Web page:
Halliburton CEO: “Phenomenal” shale opportunities outside North America

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September 6, 2011

HOUSTON (Dow Jones)–Halliburton Co. (HAL) Chief Executive David Lesar said Tuesday there are “fantastic and phenomenal opportunities” for oilfield service companies to expand shale drilling beyond North America, but that growth may come slowly.

“There is a lot to be excited about in the shale plays, but there are obstacles that need to be overcome and that’s good because I don’t think the industry today could serve a number of increasing shale plays outside the U.S.,” Lesar told investors during a webcast presentation in New York.

Halliburton and other oilfield service companies have profited greatly in recent years as North American producers rush to unlock troves of oil and natural gas from deeply buried rock formations, called shales.

Demand for pressure pumping, which enables producers to crack open shales to release oil and gas, has outstripped Halliburton and its competitors’ ability to provide the service, for example. In the last ten years pressure pumping has leap-frogged land drilling, offshore construction and offshore drilling to become the largest segment of the oilfield services industry, Lesar said.

While North America holds an estimated 15% of worldwide shale reserves, it has about 80% of global pressure pumping capacity.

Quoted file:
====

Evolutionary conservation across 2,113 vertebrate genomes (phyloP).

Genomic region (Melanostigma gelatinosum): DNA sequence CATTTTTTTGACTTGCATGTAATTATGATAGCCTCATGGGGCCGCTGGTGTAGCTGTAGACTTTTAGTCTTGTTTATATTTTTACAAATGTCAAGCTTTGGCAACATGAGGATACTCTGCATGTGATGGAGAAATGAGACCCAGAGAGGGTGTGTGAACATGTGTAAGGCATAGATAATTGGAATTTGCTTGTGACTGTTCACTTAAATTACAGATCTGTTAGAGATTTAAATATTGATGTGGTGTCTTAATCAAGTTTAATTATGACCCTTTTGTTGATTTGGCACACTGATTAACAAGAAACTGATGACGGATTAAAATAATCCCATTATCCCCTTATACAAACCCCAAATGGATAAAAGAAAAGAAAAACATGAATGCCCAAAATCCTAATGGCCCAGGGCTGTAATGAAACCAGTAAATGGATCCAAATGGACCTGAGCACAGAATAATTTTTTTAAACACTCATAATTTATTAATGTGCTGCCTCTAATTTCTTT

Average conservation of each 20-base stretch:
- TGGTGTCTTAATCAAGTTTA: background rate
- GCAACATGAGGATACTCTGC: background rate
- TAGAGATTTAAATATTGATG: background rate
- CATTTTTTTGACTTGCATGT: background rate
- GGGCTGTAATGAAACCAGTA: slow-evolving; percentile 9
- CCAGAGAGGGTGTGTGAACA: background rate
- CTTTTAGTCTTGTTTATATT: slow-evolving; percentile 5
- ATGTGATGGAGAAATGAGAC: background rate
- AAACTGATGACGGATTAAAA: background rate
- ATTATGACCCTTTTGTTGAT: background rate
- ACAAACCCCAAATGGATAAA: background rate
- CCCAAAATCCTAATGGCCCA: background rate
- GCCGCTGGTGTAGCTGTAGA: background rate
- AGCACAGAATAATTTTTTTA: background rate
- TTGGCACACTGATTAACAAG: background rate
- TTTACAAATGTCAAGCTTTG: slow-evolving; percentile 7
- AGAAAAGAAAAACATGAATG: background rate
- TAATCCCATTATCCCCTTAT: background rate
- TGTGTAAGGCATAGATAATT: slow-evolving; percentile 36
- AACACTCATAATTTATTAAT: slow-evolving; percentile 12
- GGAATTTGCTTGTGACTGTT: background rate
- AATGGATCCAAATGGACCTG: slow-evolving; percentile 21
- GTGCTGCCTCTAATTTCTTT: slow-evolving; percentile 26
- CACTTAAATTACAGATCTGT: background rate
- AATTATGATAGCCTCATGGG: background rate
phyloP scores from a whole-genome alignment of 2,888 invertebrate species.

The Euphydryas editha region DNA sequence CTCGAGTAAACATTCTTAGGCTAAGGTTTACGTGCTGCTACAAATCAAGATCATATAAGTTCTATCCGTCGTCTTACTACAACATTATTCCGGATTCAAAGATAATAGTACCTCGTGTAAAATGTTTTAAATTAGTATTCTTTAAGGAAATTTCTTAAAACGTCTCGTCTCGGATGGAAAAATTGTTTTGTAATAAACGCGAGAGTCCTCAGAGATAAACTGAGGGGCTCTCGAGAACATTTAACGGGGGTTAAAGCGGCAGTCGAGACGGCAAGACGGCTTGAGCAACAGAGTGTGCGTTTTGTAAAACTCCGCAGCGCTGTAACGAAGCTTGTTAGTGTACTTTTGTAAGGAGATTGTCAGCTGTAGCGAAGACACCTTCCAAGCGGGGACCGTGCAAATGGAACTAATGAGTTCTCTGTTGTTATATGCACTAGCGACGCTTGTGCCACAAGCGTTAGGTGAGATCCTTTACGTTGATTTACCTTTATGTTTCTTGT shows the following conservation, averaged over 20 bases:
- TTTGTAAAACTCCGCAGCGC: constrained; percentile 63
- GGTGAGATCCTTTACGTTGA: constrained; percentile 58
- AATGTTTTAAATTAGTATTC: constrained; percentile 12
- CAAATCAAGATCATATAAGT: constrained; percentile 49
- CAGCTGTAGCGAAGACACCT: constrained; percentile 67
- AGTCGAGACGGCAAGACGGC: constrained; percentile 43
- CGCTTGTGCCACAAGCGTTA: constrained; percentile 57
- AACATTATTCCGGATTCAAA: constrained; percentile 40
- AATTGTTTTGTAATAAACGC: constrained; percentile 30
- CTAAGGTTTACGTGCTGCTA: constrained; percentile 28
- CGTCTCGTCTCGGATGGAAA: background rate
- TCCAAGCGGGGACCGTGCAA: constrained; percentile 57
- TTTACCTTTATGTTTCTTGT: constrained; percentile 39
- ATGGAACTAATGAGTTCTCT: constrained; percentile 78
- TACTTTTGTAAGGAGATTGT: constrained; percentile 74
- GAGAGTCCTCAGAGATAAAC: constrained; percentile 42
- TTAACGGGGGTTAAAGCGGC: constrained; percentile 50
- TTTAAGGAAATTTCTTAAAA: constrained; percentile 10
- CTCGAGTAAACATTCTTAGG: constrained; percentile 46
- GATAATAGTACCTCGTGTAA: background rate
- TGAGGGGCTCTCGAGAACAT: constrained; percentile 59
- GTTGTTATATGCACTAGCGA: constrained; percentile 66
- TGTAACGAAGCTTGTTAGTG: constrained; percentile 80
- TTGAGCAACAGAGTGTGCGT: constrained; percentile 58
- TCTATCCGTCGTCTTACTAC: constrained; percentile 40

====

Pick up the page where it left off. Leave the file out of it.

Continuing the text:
“Even then we cannot keep up with the demand,” Lesar said. “The challenge is going to be getting ramped up to address the shale opportunities outside the U.S.”

Lesar said Australia, Poland and Argentina each have great potential for significant shale development, but that Australia is the only market that currently has the necessary geology, regulatory environment, pricing and infrastructure. Poland, he said, is lacking in oilfield infrastructure and in Argentina, where Halliburton recently completed South America’s first shale well for Apache Corp. (APA), government regulated natural gas prices are too low.

“Shale gas could develop very quickly in Argentina, but only at the right price and we’re not there yet,” Lesar said.

Global demand for natural gas should foster overseas shale development, though. Lesar said Halliburton expects worldwide demand for natural gas to rise 52% by 2030, three times the growth rate of oil demand.

Halliburton also forecasts increasing demand for deep-water drilling services. Lesar said the company is mobilizing for 31 jobs around the world, many in regions new to Halliburton, including Tanzania, Vietnam and Brunei.

Mobilizing for such jobs “doesn’t come cheap,” he said. “The up-front costs will weigh heavily on our margins and have weighed heavily on our Eastern Hemisphere margins, but I can tell you, this investment will pay off in the future.”

Much of the work is being ordered by national oil companies, who are less likely than they have been in the past to share their resources with international oil companies, instead turning to service companies to help them extract their reserves, Lesar said. Four of Halliburton’s top ten customers are now national oil companies, he said.

Lesar also said that Halliburton’s pending purchase of Multi-Chem Group LLC., a deal that was announced earlier Tuesday, will give Halliburton the fourth largest production and completion chemical maker. Expected to close in the fourth quarter, the acquisition will also help Halliburton become less reliant on its peers’ productions.

“It’s been frustrating pumping competitors chemicals through our equipment,” Lesar said.

Terms of the acquisition were not disclosed. Shares of Halliburton recently traded 4.19% lower at $39.80.

-By Ryan Dezember, Dow Jones Newswires


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